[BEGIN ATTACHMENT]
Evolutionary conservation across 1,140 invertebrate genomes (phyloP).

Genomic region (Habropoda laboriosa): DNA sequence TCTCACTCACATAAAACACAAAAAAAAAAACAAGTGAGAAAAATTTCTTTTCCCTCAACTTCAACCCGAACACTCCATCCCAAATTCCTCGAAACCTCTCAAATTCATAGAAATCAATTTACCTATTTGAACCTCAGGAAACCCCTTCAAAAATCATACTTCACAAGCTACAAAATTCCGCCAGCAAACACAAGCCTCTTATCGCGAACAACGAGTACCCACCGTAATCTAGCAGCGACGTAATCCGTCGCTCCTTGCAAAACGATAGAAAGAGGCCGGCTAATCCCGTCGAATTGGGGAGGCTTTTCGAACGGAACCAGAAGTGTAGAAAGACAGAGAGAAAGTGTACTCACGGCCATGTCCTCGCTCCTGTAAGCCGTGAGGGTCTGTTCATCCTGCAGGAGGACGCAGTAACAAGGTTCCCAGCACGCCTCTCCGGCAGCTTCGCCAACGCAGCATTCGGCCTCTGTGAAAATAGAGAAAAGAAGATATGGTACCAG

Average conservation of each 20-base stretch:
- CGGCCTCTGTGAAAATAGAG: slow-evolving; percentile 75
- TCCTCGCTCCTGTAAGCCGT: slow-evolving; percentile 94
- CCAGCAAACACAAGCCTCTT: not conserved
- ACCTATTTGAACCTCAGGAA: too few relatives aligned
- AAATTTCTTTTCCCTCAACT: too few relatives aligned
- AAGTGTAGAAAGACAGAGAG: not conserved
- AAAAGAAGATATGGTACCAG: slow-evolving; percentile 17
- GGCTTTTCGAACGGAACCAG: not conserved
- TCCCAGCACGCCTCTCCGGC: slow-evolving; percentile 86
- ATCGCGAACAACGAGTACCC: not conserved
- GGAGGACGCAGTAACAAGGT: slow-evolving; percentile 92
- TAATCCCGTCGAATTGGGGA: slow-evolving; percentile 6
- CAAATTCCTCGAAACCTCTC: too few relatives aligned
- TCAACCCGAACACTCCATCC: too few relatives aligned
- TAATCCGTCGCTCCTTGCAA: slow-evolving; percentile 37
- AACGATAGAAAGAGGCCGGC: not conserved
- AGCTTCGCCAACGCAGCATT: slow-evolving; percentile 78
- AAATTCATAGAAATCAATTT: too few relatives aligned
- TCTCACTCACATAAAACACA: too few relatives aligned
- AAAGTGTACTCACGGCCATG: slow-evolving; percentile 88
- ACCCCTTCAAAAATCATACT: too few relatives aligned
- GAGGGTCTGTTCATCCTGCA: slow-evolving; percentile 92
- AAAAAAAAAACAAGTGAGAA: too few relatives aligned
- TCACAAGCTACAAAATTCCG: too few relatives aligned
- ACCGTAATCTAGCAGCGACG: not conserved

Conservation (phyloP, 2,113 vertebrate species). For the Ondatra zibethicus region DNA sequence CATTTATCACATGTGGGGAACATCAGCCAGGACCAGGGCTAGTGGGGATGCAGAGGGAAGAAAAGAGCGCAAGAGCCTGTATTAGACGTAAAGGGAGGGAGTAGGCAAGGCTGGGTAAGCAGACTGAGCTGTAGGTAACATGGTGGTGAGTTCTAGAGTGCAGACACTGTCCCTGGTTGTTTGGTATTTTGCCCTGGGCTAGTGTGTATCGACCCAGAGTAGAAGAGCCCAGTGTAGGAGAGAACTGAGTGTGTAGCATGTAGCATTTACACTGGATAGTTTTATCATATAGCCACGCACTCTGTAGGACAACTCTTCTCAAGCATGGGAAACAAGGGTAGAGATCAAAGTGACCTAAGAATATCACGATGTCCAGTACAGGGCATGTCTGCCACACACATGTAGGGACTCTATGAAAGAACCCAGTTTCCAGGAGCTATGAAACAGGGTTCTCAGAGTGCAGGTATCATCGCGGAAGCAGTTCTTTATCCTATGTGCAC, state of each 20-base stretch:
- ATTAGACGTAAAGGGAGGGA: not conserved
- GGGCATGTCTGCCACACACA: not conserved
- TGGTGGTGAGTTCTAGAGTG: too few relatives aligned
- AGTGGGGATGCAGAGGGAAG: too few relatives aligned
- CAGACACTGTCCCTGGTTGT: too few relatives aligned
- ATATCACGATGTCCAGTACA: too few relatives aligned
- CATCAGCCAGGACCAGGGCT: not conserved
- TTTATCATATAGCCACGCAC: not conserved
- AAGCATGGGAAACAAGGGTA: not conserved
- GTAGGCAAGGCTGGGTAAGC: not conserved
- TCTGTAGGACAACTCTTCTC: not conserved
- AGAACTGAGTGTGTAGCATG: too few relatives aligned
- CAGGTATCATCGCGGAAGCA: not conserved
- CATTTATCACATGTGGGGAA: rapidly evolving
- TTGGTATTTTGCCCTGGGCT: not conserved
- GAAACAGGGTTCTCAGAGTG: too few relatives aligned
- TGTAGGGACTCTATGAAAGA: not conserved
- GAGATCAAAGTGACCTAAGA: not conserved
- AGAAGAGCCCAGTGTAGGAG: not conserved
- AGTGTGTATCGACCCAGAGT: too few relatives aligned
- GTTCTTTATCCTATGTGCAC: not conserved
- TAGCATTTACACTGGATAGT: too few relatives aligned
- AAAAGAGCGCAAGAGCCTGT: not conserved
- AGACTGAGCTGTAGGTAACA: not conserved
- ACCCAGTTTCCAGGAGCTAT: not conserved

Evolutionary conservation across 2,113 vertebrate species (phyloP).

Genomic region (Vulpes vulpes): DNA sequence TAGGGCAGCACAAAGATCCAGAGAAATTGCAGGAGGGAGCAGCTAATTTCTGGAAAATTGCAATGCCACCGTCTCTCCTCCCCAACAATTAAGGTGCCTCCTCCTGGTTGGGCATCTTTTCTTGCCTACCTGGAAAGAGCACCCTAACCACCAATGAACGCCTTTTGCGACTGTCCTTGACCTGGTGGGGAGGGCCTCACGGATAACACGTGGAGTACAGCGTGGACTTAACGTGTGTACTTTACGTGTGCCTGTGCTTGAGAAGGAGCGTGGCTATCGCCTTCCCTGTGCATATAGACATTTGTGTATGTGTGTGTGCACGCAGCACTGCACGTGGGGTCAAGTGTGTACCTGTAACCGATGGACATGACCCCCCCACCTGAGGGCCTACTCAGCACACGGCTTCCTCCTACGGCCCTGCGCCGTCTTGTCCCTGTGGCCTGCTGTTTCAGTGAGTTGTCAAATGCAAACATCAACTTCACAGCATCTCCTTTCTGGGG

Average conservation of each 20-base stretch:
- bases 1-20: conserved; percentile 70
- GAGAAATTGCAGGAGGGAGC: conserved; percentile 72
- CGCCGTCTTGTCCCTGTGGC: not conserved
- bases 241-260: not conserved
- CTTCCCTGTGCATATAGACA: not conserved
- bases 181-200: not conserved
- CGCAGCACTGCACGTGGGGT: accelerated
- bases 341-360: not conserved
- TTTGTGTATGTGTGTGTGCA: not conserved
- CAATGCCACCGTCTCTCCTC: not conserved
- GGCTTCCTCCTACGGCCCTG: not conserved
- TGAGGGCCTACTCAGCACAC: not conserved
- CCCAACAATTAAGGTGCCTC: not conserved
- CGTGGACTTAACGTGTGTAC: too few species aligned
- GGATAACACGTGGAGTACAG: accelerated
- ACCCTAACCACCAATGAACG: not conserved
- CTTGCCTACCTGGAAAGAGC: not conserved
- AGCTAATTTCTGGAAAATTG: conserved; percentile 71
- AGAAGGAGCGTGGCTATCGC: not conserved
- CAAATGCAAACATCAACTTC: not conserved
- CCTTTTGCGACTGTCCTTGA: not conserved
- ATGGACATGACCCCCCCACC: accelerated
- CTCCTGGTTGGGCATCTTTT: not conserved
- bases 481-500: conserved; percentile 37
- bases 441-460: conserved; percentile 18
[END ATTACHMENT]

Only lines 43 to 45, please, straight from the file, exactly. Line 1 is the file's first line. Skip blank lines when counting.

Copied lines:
- CATTTATCACATGTGGGGAA: rapidly evolving
- TTGGTATTTTGCCCTGGGCT: not conserved
- GAAACAGGGTTCTCAGAGTG: too few relatives aligned